Based on at least the foregoing, there is a need to provide oximetry systems capable of monitoring the quality of attached optical probes and accessories, while reducing the ability of unscrupulous sensor manufacturers to defeat such quality controls. Accordingly, one aspect of the present disclosure is a patient monitoring system for maintaining quality control while reducing a likelihood of defeat of that quality control, through, for example, cannibalization of quality control devices from used and possibly damaged authorized sensors. According to an embodiment of the disclosure, an oximetry system includes an oximeter, a sensor, and a connecting cable to connect the sensor to the oximeter. In an embodiment, the cable includes an information element capable of storing information. The cable's information element could be provided through an active circuit such as a transistor network, memory chip, EEPROM (electronically erasable programmable read-only memory), EPROM (erasable programmable read-only memory), or other identification device, such as multi-contact single wire memory devices or other devices, such as those commercially available from Dallas Semiconductor or the like. In an embodiment, the oximeter accesses the information stored on the information element of the cable to determine whether the cable is an authorized cable.
 In an embodiment, the oximeter may use the information stored on the cable information element to determine a type of quality control device expected on an attached sensor. For example, one type of information may advantageously instruct the oximeter to look for a quality control device comprising a sensor identifier, for example, a resistor of a specified value on the sensor. Another type of information may advantageously instruct the oximeter to look for a different quality control device comprising, for example, a sensor information element storing additional identifying information. In the event that the oximeter fails to find one or more of the information element on the cable and the quality control device(s) on the sensor, the oximeter may take one or more remedial actions, such as, for example, activating audio or visual alarms, combinations of the same, or the like. In an embodiment, the oximeter may display an alarm message such as "unrecognized sensor," "unauthorized sensor" "unrecognized cable," "unauthorized cable," or the like.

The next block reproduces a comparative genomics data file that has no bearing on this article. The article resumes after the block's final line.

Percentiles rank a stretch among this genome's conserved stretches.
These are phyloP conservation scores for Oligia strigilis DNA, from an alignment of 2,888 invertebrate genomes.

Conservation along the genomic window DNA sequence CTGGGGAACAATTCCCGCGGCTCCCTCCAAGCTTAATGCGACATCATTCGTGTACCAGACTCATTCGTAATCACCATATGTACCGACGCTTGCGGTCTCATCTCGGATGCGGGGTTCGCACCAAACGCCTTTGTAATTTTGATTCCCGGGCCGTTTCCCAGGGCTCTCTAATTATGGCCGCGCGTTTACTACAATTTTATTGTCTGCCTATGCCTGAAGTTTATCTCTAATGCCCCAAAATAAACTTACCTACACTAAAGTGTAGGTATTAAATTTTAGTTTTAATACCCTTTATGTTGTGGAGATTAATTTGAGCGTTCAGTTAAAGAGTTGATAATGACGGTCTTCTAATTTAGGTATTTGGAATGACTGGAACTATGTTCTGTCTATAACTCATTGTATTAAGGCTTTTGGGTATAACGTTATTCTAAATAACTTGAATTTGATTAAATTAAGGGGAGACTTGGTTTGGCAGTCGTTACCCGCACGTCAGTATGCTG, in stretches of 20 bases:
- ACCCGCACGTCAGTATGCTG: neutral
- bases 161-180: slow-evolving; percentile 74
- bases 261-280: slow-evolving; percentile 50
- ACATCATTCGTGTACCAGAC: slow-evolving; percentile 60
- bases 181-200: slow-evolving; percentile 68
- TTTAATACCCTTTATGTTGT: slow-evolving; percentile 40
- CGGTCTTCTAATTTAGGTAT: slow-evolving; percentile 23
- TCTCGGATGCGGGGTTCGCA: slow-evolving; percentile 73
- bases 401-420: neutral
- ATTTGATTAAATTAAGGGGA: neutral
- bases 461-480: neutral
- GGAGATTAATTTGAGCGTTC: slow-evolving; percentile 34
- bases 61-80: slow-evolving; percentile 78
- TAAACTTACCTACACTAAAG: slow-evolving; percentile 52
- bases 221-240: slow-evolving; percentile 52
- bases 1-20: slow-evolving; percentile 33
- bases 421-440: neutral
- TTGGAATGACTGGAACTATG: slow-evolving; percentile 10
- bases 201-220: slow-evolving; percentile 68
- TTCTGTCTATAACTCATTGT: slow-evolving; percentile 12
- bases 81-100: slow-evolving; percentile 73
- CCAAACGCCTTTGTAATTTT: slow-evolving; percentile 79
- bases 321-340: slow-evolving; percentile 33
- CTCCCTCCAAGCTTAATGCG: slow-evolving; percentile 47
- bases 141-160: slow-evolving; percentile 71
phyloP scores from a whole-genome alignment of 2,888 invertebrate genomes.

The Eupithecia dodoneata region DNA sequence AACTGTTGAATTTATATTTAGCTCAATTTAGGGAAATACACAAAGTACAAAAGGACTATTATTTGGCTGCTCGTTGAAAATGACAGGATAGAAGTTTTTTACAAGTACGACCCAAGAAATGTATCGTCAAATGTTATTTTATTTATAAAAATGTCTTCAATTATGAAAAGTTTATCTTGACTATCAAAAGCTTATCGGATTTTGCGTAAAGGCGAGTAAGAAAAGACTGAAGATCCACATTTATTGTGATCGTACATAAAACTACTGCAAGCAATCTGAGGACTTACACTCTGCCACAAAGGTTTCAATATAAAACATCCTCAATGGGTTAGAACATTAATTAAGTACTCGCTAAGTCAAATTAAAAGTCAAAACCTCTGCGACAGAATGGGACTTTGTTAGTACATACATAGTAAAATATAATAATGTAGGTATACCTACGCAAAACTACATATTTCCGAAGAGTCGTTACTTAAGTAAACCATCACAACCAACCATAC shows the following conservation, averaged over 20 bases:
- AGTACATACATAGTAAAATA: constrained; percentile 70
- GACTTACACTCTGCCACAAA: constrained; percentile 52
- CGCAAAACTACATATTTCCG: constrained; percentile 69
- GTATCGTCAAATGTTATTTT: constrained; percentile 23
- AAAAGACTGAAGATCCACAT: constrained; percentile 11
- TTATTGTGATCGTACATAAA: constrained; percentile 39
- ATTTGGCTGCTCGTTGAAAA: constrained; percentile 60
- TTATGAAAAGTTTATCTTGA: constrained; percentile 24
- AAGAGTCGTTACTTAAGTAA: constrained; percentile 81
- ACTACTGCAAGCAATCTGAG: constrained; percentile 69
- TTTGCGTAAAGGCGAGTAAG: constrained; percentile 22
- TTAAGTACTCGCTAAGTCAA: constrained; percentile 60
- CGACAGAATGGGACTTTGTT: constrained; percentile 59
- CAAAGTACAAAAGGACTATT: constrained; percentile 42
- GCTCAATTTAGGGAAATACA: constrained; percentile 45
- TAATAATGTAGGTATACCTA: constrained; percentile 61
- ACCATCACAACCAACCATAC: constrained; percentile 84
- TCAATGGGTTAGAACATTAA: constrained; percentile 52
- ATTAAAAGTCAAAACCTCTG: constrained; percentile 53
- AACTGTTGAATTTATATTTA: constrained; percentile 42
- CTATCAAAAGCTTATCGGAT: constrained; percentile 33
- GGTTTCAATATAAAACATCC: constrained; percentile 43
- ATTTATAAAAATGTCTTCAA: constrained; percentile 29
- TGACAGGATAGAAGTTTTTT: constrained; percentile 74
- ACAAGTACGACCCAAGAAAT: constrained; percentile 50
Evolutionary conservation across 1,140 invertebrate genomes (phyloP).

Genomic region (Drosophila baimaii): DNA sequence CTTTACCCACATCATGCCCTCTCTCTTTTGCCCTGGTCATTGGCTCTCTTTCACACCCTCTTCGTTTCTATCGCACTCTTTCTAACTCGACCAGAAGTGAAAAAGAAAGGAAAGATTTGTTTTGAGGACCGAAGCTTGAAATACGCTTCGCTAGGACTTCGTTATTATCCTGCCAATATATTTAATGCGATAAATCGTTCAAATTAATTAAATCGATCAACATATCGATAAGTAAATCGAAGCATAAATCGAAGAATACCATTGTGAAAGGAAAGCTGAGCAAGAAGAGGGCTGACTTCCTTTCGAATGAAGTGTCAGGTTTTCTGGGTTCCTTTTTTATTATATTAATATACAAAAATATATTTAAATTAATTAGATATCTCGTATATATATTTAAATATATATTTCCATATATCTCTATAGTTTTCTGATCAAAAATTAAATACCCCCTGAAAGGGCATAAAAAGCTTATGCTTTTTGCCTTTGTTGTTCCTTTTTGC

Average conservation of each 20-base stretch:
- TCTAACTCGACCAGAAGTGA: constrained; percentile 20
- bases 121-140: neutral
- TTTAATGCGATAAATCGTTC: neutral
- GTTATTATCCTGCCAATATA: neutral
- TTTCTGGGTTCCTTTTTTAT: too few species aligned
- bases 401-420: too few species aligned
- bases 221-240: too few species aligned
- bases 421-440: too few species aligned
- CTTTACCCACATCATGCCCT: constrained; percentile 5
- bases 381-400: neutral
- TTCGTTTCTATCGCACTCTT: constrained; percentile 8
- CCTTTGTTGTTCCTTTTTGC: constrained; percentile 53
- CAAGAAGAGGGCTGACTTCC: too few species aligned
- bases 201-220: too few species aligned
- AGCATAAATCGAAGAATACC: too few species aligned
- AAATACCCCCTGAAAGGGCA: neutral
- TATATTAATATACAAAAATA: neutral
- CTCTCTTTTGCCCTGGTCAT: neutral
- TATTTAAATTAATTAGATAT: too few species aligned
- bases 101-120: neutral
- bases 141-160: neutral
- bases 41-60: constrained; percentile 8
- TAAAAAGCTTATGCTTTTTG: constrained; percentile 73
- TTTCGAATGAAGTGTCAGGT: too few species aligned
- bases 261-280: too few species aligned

Another aspect of the present disclosure is a method for testing a sensor. The method comprises obtaining first information from a first information element, outputting a signal to the sensor based on the first information, receiving one or more responses from the sensor, and determining whether the one or more responses from the sensor indicate the sensor comprises an authorized sensor.